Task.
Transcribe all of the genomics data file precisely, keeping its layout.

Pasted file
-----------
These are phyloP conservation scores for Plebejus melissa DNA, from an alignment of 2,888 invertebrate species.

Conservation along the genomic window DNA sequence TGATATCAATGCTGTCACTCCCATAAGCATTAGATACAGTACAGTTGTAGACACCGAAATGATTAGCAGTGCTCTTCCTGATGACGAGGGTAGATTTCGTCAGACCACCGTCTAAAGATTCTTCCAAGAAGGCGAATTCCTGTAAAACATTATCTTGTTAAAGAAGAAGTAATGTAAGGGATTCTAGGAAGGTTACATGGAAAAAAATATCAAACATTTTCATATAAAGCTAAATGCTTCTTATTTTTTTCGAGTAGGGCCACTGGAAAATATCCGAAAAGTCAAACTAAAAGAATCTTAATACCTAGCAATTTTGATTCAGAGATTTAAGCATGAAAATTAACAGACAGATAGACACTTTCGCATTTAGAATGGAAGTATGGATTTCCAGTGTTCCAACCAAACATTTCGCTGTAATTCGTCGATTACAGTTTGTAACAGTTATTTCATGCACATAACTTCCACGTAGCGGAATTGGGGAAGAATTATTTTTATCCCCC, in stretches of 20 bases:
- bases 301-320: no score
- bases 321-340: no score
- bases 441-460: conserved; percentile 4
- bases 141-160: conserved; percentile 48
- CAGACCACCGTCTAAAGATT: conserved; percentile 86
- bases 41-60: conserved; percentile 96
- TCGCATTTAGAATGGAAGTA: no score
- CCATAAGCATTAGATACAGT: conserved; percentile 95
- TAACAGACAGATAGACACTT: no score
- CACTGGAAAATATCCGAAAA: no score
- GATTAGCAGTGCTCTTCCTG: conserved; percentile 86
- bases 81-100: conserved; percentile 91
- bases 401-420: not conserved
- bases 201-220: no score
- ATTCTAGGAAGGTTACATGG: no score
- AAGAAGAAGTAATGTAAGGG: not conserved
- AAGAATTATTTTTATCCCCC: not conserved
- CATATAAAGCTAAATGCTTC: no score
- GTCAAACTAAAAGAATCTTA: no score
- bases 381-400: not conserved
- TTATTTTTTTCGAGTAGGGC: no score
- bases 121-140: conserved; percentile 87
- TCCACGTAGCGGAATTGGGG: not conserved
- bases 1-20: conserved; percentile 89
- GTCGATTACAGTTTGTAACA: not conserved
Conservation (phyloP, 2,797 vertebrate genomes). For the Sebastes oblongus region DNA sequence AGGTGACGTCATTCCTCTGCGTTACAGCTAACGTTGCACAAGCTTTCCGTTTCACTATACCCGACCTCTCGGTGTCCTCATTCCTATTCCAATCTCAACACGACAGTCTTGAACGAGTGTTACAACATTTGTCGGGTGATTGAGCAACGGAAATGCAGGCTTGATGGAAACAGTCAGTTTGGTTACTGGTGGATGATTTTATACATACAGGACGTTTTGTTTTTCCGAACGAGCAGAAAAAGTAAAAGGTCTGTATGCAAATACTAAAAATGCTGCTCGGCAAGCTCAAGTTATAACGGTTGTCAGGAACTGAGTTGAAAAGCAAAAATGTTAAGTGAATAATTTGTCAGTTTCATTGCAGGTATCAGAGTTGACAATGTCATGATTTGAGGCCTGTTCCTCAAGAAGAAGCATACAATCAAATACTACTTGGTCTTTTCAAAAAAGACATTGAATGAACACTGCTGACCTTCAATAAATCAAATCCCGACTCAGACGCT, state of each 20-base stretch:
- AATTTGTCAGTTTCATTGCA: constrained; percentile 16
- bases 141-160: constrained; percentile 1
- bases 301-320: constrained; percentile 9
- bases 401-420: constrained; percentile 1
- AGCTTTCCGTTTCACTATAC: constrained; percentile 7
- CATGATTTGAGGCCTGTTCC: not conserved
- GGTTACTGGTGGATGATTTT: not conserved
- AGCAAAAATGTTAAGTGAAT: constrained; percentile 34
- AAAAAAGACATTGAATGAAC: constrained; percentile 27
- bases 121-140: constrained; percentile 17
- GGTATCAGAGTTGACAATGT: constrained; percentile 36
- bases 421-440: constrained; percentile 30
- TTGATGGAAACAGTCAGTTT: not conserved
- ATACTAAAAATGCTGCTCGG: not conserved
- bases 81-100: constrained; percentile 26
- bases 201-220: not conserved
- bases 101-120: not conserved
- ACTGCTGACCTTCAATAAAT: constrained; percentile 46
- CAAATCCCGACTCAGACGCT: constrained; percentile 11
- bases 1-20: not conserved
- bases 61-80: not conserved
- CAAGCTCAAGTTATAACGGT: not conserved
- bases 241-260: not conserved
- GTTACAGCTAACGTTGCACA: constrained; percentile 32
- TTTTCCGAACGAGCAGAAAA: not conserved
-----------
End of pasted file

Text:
These are phyloP conservation scores for Plebejus melissa DNA, from an alignment of 2,888 invertebrate species.

Conservation along the genomic window DNA sequence TGATATCAATGCTGTCACTCCCATAAGCATTAGATACAGTACAGTTGTAGACACCGAAATGATTAGCAGTGCTCTTCCTGATGACGAGGGTAGATTTCGTCAGACCACCGTCTAAAGATTCTTCCAAGAAGGCGAATTCCTGTAAAACATTATCTTGTTAAAGAAGAAGTAATGTAAGGGATTCTAGGAAGGTTACATGGAAAAAAATATCAAACATTTTCATATAAAGCTAAATGCTTCTTATTTTTTTCGAGTAGGGCCACTGGAAAATATCCGAAAAGTCAAACTAAAAGAATCTTAATACCTAGCAATTTTGATTCAGAGATTTAAGCATGAAAATTAACAGACAGATAGACACTTTCGCATTTAGAATGGAAGTATGGATTTCCAGTGTTCCAACCAAACATTTCGCTGTAATTCGTCGATTACAGTTTGTAACAGTTATTTCATGCACATAACTTCCACGTAGCGGAATTGGGGAAGAATTATTTTTATCCCCC, in stretches of 20 bases:
- bases 301-320: no score
- bases 321-340: no score
- bases 441-460: conserved; percentile 4
- bases 141-160: conserved; percentile 48
- CAGACCACCGTCTAAAGATT: conserved; percentile 86
- bases 41-60: conserved; percentile 96
- TCGCATTTAGAATGGAAGTA: no score
- CCATAAGCATTAGATACAGT: conserved; percentile 95
- TAACAGACAGATAGACACTT: no score
- CACTGGAAAATATCCGAAAA: no score
- GATTAGCAGTGCTCTTCCTG: conserved; percentile 86
- bases 81-100: conserved; percentile 91
- bases 401-420: not conserved
- bases 201-220: no score
- ATTCTAGGAAGGTTACATGG: no score
- AAGAAGAAGTAATGTAAGGG: not conserved
- AAGAATTATTTTTATCCCCC: not conserved
- CATATAAAGCTAAATGCTTC: no score
- GTCAAACTAAAAGAATCTTA: no score
- bases 381-400: not conserved
- TTATTTTTTTCGAGTAGGGC: no score
- bases 121-140: conserved; percentile 87
- TCCACGTAGCGGAATTGGGG: not conserved
- bases 1-20: conserved; percentile 89
- GTCGATTACAGTTTGTAACA: not conserved
Conservation (phyloP, 2,797 vertebrate genomes). For the Sebastes oblongus region DNA sequence AGGTGACGTCATTCCTCTGCGTTACAGCTAACGTTGCACAAGCTTTCCGTTTCACTATACCCGACCTCTCGGTGTCCTCATTCCTATTCCAATCTCAACACGACAGTCTTGAACGAGTGTTACAACATTTGTCGGGTGATTGAGCAACGGAAATGCAGGCTTGATGGAAACAGTCAGTTTGGTTACTGGTGGATGATTTTATACATACAGGACGTTTTGTTTTTCCGAACGAGCAGAAAAAGTAAAAGGTCTGTATGCAAATACTAAAAATGCTGCTCGGCAAGCTCAAGTTATAACGGTTGTCAGGAACTGAGTTGAAAAGCAAAAATGTTAAGTGAATAATTTGTCAGTTTCATTGCAGGTATCAGAGTTGACAATGTCATGATTTGAGGCCTGTTCCTCAAGAAGAAGCATACAATCAAATACTACTTGGTCTTTTCAAAAAAGACATTGAATGAACACTGCTGACCTTCAATAAATCAAATCCCGACTCAGACGCT, state of each 20-base stretch:
- AATTTGTCAGTTTCATTGCA: constrained; percentile 16
- bases 141-160: constrained; percentile 1
- bases 301-320: constrained; percentile 9
- bases 401-420: constrained; percentile 1
- AGCTTTCCGTTTCACTATAC: constrained; percentile 7
- CATGATTTGAGGCCTGTTCC: not conserved
- GGTTACTGGTGGATGATTTT: not conserved
- AGCAAAAATGTTAAGTGAAT: constrained; percentile 34
- AAAAAAGACATTGAATGAAC: constrained; percentile 27
- bases 121-140: constrained; percentile 17
- GGTATCAGAGTTGACAATGT: constrained; percentile 36
- bases 421-440: constrained; percentile 30
- TTGATGGAAACAGTCAGTTT: not conserved
- ATACTAAAAATGCTGCTCGG: not conserved
- bases 81-100: constrained; percentile 26
- bases 201-220: not conserved
- bases 101-120: not conserved
- ACTGCTGACCTTCAATAAAT: constrained; percentile 46
- CAAATCCCGACTCAGACGCT: constrained; percentile 11
- bases 1-20: not conserved
- bases 61-80: not conserved
- CAAGCTCAAGTTATAACGGT: not conserved
- bases 241-260: not conserved
- GTTACAGCTAACGTTGCACA: constrained; percentile 32
- TTTTCCGAACGAGCAGAAAA: not conserved